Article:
Adopting a point of view of fighters who can overcome challenges changes how we remember the situation. A strong mind helps us feel stronger and heal inside. This way of thinking doesn’t mean we forget our pain or tough times; instead, it helps us see our struggles as proof of how strong and able we really are to handle problems. It’s about using our experiences of getting through hard stuff to show ourselves that we’re tough and that the hard things we’ve faced before don’t have to hold us back in the future.

Speaking from my own perspective, if I were ever attacked out of nowhere, especially from behind, without any chance to defend myself, I’d definitely be furious. However, I don’t believe such an experience would lead me to PTSD. 

For those who understandably find themselves struggling in the aftermath of an attack, seeking professional support is crucial. I believe seeing a therapist helps, but alongside it, we must train our body that we are capable of responding in the future.

Psychologists and trauma specialists offer appropriate support, which has been shown to be effective in treating PTSD and other trauma-related disorders. Hard work, and a reconstruction of the narrative in a manner that reinforces resilience.

I’ve always believed that the training mat provides key resources for recovery. Being part of a community is crucial to getting better. Surrounding yourself with people who share your mindset brings a feeling of unity, and let’s not forget, endorphins are the top-tier natural mood booster. They’re free and all it takes is within you to unleash them!

The rise in unprovoked attacks in urban areas like New York City poses a difficult problem that needs a comprehensive approach. Being physically ready is important, but addressing the psychological impact of these incidents is just as critical, if not more so. Building a mindset of resilience is key. It’s more effective as a way to prevent trauma than to treat it afterward. True strength isn’t about never feeling vulnerable; it’s about having the ability to recover, rebuild, and reshape our sense of security and well-being when faced with challenges.

We might not be able to change the city’s climate, but we can teach women how to be safer. On April 14th, we’re hosting a special training workshop for women who use public transportation in NYC. In this workshop, we’ll analyze and break down recent events, training participants on the appropriate responses based on the timeline of each event.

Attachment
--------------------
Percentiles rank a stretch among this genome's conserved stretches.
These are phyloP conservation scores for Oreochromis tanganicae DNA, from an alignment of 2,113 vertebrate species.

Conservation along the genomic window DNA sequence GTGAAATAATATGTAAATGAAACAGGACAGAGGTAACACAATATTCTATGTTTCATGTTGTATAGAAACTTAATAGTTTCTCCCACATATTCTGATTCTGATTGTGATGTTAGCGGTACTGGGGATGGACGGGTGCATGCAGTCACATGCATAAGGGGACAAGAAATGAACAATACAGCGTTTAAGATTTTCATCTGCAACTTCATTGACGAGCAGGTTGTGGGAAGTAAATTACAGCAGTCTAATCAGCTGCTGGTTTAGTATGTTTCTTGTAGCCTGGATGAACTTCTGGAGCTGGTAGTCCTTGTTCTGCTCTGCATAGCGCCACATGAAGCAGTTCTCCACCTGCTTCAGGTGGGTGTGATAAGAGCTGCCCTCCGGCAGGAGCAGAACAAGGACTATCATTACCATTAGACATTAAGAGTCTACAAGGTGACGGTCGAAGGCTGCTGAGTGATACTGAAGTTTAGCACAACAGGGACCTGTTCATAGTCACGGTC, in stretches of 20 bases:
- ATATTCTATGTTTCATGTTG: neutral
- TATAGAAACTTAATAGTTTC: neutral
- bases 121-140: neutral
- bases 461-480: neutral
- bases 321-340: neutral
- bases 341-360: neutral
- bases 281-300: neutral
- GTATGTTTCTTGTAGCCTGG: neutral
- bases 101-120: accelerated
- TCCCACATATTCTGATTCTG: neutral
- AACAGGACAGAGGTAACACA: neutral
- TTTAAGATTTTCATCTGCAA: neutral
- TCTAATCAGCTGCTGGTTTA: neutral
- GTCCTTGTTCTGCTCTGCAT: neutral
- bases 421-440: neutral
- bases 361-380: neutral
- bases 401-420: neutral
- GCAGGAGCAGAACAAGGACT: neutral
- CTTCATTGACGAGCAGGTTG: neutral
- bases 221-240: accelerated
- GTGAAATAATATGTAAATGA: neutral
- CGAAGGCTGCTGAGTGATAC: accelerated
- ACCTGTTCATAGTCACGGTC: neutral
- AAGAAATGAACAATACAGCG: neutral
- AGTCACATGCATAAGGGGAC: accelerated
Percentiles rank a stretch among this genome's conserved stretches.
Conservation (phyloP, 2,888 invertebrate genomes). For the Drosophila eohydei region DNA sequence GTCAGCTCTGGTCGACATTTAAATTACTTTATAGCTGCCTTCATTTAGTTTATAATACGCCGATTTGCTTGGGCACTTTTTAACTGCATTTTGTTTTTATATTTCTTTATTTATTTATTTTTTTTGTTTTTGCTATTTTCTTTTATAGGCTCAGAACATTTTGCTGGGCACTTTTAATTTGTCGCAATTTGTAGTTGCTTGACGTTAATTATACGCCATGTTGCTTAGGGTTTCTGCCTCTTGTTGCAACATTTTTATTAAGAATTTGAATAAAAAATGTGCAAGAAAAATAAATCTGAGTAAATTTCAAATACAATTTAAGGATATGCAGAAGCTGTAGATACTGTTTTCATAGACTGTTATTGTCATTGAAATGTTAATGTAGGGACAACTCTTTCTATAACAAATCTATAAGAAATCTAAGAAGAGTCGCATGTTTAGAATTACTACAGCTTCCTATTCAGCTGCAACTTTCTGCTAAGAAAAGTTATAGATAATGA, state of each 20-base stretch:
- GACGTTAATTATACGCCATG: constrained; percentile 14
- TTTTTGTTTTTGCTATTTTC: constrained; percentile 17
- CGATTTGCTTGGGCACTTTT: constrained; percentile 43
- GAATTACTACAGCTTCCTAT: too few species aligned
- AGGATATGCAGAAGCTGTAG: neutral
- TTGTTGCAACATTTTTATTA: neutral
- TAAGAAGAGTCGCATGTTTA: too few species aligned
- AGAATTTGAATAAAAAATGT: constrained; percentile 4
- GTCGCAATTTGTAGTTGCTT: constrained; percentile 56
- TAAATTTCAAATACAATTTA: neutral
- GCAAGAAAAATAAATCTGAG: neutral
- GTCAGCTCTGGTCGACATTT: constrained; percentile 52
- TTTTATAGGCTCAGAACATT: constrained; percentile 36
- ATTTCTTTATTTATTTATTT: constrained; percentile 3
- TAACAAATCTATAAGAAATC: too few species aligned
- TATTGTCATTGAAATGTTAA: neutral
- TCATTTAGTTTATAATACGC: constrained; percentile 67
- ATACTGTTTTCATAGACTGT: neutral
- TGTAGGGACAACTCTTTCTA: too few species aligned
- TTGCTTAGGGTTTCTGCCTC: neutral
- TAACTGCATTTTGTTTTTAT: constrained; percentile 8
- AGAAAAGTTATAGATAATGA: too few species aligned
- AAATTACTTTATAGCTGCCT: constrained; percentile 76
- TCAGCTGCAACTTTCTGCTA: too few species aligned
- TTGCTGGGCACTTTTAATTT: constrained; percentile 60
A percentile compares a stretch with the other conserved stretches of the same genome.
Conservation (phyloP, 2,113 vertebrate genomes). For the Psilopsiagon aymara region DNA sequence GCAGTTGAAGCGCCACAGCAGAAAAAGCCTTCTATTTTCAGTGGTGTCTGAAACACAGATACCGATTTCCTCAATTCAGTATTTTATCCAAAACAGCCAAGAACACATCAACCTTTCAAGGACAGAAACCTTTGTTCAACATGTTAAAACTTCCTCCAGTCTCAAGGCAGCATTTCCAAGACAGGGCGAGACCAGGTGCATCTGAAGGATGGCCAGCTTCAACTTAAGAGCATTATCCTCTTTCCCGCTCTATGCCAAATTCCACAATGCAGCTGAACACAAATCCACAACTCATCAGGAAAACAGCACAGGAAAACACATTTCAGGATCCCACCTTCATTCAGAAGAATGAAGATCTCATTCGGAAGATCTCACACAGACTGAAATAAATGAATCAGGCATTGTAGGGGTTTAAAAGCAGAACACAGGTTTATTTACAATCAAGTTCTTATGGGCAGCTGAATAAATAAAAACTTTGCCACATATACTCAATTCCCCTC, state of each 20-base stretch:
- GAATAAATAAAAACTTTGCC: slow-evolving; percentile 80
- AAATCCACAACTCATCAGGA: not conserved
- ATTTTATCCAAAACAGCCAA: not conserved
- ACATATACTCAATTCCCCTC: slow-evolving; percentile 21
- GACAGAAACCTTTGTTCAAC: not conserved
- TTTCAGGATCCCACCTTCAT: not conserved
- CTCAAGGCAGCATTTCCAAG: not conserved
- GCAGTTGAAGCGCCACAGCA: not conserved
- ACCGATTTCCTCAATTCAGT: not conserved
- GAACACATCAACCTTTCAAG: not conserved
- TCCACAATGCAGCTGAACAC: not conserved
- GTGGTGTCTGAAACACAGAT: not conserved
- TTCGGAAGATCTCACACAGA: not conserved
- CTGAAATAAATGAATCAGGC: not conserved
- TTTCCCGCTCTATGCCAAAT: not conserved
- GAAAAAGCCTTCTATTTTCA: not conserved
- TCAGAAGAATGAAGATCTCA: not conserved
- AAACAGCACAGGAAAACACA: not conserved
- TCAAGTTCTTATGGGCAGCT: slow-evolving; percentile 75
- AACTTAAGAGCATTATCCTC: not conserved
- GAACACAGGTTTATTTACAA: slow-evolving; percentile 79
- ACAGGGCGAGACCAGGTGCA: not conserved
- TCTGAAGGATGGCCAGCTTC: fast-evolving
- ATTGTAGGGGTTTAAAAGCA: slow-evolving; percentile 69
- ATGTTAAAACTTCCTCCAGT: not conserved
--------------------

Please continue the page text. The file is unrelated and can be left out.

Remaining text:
Do something amazing

Tsahi Shemesh
Founder & CEO
Krav Maga Experts

1 comment

  1. Thank you for highlighting the fact that numerous attacks go unreported and the importance of developing social/emotional strength. Living in NYC for the past 15 years I have been assaulted twice…randomly and unexpectedly…and only one did I report, which likely went nowhere. The first time was over 10 years ago when I was walking through Times Square with my husband and his parents. A man suddenly punched me in my leg so hard it caused me to crumble. My husband initially attempted to chase after him, but quickly realized he appeared homeless/crazy and his parents begged him to let it go. I didn’t report it. The second incident happened within the past 5 years. Ironically, after walking home from a noon Krav class at KME’s Union Square location. I passed by a group of teenage boys on the corner of 34th and 9th, and as I was crossing the street, they began throwing food at me for no apparent reason. A part of me wanted to turn around and go confront them, but then I realized the smarter move was to keep walking. I reported the incident to a traffic cop a few blocks away. Neither incident left me feeling afraid about walking the streets of NYC, but I was angry, and I do have increased situational awareness. I now cross the street, even if out of my way, if I see someone looking a bit shady/crazy, or when there is a group of teens/twenty-somethings gathered.

Leave a comment

Your email address will not be published. Required fields are marked *